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Are We Ready for a Second Reformation?

Are We Ready for a Second Reformation?

By Cheryl H. White, Ph.D.

There has been much talk of late about a “second Reformation” in the
church – this one, involving the Episcopal branch of the church catholic
and apostolic. In theory, such an undertaking will involve purging the
modern revisionist elements from within the Episcopal Church to stay the
course for the historic and orthodox faith. Reformation and renewal were
sixteenth century buzzwords too, among learned men who sought a return
to the authority of Holy Scripture in a church catholic that had drifted
far from its Biblical basis. Sound familiar?

Yes, we must have a return to the recognition that Holy Scripture is the
final and ultimate authority for the whole Body of Christ. However, the
first Reformation did not happen in a vacuum devoid of education, and
neither can this one. Education of the laity (and in some cases,
apparently, the clergy) is absolutely necessary to prevent future crises
like the ones facing the Episcopal Church today.

This point is a salient one, for the current condition of the Episcopal
Church did not happen suddenly and without warning. Somewhere along the
way, there has been a slow and gradual corruption of our identity, and
the blame lies with all of us. Now we find ourselves in a struggle to
let the world know who we (the orthodox) really are, amidst the
influence of a post-modern element that has been cultivated within this
church for many years.

The Elizabethan notion of the Anglican Church as the via media – a
brilliant sixteenth century settlement of religion for England – was
intended to provide a broad and ecumenical path for the faithful. There
is no question that the via media (middle way) of fully developed
post-Reformation Anglicanism provided a uniform means of worship that
appealed to a broad and diverse group of Christians.

However, the history of early Anglicanism shows us that the authority of
Holy Scripture and the Creeds were the fixed signposts for the via
media. Diversity was permitted, with the understanding that there were
limits to what the Anglican Church would sanction, based on those
boundaries just described.

Today, a movement within the Episcopal Church has invoked the name and
historic recognition of the via media, yet with seemingly little
understanding of its bases, origins or tenets. To make a bold and
sweeping claim that Anglicanism was conceived in diversity, therefore,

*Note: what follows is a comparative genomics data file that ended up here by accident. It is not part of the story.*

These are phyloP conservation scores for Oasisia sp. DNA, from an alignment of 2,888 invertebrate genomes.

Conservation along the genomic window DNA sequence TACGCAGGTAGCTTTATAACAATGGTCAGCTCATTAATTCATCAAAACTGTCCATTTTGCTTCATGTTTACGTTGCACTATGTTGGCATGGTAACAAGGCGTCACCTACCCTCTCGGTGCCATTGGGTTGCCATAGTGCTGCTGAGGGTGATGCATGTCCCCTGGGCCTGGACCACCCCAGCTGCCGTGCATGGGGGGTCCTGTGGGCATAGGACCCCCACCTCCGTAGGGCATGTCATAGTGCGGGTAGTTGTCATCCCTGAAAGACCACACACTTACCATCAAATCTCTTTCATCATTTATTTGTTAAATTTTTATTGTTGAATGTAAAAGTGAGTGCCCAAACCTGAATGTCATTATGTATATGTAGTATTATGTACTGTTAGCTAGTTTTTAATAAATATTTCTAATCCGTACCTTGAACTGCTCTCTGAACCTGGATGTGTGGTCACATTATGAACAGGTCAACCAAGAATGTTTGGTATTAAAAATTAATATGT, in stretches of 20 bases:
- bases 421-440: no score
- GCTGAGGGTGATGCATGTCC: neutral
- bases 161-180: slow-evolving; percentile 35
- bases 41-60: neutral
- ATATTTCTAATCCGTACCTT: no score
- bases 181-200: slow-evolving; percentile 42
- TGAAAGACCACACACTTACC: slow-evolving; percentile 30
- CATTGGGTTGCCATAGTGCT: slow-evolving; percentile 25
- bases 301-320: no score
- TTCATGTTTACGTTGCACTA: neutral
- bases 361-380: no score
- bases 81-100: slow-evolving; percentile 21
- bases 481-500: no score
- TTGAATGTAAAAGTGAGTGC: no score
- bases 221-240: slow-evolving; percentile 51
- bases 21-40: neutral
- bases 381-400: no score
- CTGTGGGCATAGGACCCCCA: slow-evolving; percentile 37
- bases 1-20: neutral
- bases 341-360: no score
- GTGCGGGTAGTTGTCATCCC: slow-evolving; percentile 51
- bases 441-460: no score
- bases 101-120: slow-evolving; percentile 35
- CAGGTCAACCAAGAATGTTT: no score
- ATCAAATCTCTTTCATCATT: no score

we must allow all diversity, is representative of a dangerous
deterioration of our Anglican identity. It is a deterioration that must
be addressed through education.

Are we truly ready to meet that challenge? Episcopal parishes across the
country should be examining their curricula for Confirmation classes –
not just for young people, but adults as well. Are we teaching our
historic origins? Do people entering the Episcopal Church understand our
beautiful and historic liturgy? Are we stressing the orthodoxy of the
Church Fathers and the faith delivered to the saints? Most importantly,
are we offering Bible-based education for all of our members?

While it is true that the Episcopal Church can provide a spiritual home
for a great variety of people, perhaps it is time to recognize we can no
longer afford an attitude that accepts all diversity for its own sake.
Our anchors must be Holy Scripture and the Creeds – in keeping with the
rich and orthodox tradition of the via media. Do we understand what it
truly means to be Anglican? Ours is a rich inheritance, full of meaning
for today.

Understanding our origins and embracing our history must be an essential
element of a Second Reformation, if there is to be one. If we cannot
define ourselves fully in terms of the historic catholic faith, we have
little hope of avoiding future schism-producing issues, and the inspired
via media will potentially be lost forever.

-Cheryl H. White, Ph.D., is a professor of history at Louisiana State
University in Shreveport and on the Vestry of St. Paul's Episcopal
Church. Her primary field of study is Church History and Reformation
Studies, and her doctoral dissertation, "The Struggle for Catholicity in
the Tudor Church of England" explores the unique historical aspects of
early Anglicanism.

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